This week, the Department of Homeland Security (DHS) chose to sever its 287(g) immigration enforcement partnership with the Maricopa County Sheriff’s Office (MCSO) based on extensive findings by the Department of Justice (DOJ) that MCSO had engaged in a pattern and practice of civil rights violations. The Department of Justice found overwhelming evidence of discrimination against Latinos in this jurisdiction. Sadly, these findings demonstrate the potential of these federal/state partnerships to serve as a conduit for racially-biased policing that devastates families and communities. “Tying federal civil immigration enforcement to local criminal law enforcement is misguided. It makes our communities less secure, endangers parental rights and family unity, and undermines the federal government’s ability to focus enforcement on truly dangerous criminals,” said Maria M. Odom, CLINIC’s Executive Director. This is particularly true in states like Alabama, which have sought to criminalize the everyday lives and activities of immigrants. Programs like 287(g) and Secure Communities can operate as a force-multiplier for these state efforts.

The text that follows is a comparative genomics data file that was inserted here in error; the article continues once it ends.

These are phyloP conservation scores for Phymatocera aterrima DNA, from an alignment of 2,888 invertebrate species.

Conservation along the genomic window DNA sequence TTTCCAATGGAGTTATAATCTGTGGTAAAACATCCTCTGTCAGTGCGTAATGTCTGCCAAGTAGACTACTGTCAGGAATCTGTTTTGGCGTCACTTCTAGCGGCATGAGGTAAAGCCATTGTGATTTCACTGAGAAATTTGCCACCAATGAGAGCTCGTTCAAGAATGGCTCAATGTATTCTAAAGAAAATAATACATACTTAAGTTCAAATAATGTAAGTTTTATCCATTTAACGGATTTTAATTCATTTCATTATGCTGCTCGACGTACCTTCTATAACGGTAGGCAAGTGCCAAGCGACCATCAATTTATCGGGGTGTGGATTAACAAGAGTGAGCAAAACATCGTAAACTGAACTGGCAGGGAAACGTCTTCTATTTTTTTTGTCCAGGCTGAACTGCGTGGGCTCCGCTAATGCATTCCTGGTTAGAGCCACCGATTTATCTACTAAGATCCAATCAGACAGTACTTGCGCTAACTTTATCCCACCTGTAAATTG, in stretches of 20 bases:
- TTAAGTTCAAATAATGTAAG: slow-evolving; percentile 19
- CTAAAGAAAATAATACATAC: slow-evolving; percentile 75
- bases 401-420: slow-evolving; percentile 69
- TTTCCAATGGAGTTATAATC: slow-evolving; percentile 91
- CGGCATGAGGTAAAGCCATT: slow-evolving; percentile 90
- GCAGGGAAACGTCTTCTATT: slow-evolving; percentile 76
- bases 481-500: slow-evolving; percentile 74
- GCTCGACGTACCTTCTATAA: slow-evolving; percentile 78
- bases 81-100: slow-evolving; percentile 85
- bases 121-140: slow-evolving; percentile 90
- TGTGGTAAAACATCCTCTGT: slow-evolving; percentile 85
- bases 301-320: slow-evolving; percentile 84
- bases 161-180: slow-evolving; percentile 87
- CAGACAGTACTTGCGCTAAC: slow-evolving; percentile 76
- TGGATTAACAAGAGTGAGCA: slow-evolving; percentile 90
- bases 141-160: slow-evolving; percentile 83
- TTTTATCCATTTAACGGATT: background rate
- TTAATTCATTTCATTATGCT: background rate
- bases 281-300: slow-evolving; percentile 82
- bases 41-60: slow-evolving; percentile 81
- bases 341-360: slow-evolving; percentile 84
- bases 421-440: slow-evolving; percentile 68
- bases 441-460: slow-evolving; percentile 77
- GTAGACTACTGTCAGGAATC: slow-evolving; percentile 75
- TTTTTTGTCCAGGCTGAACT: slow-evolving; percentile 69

The DOJ "observed that MCSO has implemented its immigration enforcement program in a way that has created a 'wall of distrust' betweeen MCSO officers and Maricopa County's Latino residents -- a wall of distrust that has significantly compromised MCSO's ability to provide police protection to Maricopa County's Latino residents." [emphasis added] CLINIC welcomes the many steps DHS has announced it will take to ensure that ICE's immigration enforcement programs "are not inadvertently a part of constitutional abuses" as ICE Director John Morton stated in his letter to Maricopa County officials. CLINIC reiterates its call for substantial reforms of the Secure Communities program throughout the United States and calls upon DHS to freeze Secure Communities until these reforms are undertaken.